I'm a fan of lots of "F" words: flip flops, falafel, and that 4-letter F-word that comes catapulting off my tongue when I stub my toe, step on the cat, or accidentally drink my paint water.
One particular "F" word though, has gotten a lot of attention lately, and not unlike that other 4-letter F-word, it's not always been received warmly. The thing about Feminism is that it's not a bad word. It's not a scary word. It's simply a word that means "the advocacy of women's rights". In other words, it means supporting the idea that women are equal to men. That's it. It doesn't mean, "man-hating" or the idea that women are superior (although, have you ever seen a man with a head cold vs a woman in active labor? But I digress...).
Supporting women's equality does not mean actively trying to devalue men. This is not a mutually exclusive concept where only one gender gets to win. Over half of the country's population is female, and it genuinely baffles me as to why empowering half of the country could possibly be seen as a bad thing. What is there to be afraid of?
This shouldn't even be up for discussion, much less be a hot-button political issue. Yes, there are many differences between men and women; we are not the same. Yes, we have different chromosomes and while the contents of our underpants may differ, the contents of our characters do not. Women deserve the same rights and opportunities as men, and vice versa. The end.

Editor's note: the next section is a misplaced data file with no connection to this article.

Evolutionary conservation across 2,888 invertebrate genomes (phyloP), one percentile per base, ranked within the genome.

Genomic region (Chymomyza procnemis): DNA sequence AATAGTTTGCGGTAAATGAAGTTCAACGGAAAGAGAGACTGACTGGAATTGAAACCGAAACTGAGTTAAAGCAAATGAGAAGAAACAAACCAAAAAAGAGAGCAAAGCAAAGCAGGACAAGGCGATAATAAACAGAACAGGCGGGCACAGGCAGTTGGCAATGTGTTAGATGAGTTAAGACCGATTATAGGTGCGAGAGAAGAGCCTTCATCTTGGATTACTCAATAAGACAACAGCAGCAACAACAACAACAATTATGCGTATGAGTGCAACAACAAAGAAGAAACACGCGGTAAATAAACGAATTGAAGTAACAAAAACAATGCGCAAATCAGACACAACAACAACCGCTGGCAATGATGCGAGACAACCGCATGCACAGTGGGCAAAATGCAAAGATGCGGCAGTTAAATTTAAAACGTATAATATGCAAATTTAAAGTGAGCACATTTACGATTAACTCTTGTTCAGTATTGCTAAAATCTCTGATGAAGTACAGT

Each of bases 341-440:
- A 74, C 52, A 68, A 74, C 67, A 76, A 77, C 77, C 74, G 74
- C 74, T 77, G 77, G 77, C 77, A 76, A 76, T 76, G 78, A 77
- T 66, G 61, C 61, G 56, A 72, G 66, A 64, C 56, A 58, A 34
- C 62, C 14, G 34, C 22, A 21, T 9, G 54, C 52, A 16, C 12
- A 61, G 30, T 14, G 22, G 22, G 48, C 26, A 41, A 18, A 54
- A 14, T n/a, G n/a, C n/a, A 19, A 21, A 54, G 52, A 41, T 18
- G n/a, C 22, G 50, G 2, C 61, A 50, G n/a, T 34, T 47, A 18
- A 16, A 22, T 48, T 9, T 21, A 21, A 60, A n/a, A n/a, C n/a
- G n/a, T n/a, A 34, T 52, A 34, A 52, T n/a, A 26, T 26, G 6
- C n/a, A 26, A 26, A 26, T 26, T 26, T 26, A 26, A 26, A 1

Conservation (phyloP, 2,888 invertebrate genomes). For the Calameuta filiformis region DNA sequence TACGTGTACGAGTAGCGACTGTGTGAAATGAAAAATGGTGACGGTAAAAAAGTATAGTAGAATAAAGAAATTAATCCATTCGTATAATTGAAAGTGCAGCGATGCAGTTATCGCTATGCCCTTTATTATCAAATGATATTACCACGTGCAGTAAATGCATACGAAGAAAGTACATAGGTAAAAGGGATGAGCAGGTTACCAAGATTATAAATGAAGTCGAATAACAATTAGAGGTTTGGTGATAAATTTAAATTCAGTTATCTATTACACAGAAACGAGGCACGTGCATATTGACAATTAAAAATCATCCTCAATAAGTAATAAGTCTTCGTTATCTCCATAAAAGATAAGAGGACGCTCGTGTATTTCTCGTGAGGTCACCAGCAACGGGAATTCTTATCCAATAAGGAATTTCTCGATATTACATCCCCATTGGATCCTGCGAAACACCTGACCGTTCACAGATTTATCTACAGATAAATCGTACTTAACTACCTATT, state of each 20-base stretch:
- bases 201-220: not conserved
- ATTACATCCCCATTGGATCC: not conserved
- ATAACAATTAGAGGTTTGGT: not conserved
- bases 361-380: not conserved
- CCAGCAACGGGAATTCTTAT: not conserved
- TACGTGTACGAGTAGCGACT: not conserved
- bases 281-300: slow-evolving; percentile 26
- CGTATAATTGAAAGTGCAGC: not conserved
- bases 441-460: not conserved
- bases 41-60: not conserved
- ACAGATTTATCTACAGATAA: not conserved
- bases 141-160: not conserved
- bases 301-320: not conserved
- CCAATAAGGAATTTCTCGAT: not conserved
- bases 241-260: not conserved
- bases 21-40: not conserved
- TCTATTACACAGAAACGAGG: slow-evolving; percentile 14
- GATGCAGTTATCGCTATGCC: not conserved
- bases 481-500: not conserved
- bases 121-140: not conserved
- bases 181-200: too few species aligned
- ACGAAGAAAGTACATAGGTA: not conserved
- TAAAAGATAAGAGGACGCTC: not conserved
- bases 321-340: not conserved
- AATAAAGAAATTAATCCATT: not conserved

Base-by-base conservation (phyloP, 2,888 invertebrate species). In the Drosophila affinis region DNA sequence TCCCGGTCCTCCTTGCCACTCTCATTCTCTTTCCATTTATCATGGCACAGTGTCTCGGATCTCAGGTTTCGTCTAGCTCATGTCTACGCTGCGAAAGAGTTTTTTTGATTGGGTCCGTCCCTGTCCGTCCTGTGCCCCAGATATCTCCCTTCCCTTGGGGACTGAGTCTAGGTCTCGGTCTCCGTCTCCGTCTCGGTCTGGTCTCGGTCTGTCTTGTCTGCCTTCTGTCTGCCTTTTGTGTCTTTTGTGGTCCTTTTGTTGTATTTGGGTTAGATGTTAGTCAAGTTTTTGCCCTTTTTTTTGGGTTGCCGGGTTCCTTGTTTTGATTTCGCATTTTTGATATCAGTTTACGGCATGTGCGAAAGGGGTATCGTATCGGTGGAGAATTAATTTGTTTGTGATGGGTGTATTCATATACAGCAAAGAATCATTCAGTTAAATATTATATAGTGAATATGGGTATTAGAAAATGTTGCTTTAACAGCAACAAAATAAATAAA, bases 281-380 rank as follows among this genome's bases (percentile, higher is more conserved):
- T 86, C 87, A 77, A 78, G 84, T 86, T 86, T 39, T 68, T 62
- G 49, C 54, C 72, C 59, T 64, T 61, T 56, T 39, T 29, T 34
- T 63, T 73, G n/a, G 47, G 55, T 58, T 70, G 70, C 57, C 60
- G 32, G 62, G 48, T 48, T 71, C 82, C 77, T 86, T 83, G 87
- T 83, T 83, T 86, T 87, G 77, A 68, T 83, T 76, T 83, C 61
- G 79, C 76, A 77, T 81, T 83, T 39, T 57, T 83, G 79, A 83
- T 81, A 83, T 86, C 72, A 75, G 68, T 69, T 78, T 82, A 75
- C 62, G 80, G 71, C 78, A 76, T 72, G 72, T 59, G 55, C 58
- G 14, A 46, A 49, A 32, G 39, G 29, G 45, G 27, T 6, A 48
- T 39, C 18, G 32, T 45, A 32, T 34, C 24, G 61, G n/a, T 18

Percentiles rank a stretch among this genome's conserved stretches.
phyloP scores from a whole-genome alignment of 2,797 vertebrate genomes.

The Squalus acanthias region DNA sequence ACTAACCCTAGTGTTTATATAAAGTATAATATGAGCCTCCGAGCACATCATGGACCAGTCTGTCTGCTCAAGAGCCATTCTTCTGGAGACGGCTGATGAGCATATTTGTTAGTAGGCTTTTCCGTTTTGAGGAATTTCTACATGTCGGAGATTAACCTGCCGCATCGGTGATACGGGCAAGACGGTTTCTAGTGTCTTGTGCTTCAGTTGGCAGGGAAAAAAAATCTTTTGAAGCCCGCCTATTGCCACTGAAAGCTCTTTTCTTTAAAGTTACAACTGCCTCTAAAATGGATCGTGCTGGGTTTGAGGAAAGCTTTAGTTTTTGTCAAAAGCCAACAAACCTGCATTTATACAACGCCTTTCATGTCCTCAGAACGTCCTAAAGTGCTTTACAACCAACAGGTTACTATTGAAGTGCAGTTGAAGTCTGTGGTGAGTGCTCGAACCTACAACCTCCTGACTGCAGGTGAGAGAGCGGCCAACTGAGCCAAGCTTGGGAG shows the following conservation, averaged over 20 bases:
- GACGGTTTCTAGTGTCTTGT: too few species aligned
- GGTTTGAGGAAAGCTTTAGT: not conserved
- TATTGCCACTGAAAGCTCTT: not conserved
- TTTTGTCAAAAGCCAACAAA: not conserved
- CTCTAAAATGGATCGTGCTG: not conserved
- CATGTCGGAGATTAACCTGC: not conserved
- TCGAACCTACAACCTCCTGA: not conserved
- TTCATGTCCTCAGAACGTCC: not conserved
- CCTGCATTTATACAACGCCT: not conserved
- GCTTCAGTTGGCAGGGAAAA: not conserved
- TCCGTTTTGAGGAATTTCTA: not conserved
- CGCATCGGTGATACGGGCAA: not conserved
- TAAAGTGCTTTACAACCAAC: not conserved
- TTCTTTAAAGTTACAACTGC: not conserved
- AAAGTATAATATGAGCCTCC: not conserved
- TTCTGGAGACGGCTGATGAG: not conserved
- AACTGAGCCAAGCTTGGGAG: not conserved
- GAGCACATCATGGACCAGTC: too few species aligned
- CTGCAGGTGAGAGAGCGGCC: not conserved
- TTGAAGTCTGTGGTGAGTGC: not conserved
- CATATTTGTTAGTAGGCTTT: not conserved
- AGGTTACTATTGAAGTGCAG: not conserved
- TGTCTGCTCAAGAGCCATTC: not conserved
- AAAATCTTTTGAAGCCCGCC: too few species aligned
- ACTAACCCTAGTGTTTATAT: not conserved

I do realize that there are different religious beliefs and gender-specific limitations (for example, men lack the uterus required to conceive and grow a fetus, and women lack the set of testicles required to scratch loudly while watching television). I am simply suggesting that all women be afforded the same opportunities.
I look forward to the day when my granddaughter, or Madame President, as we'll probably call her, laughs at the stories I'll tell her about women earning 70 cents on the dollar for doing the same work as a man. She will shake her head at my stories, the way that I did when MY grandmother told me stories about walking to school uphill both ways.
I have no doubt that equality will someday be a given, a complete non-issue that we brazenly take for granted. Eventually no one will remember anything differently and we can focus on more pressing arguments, like which way the toilet paper roll should face...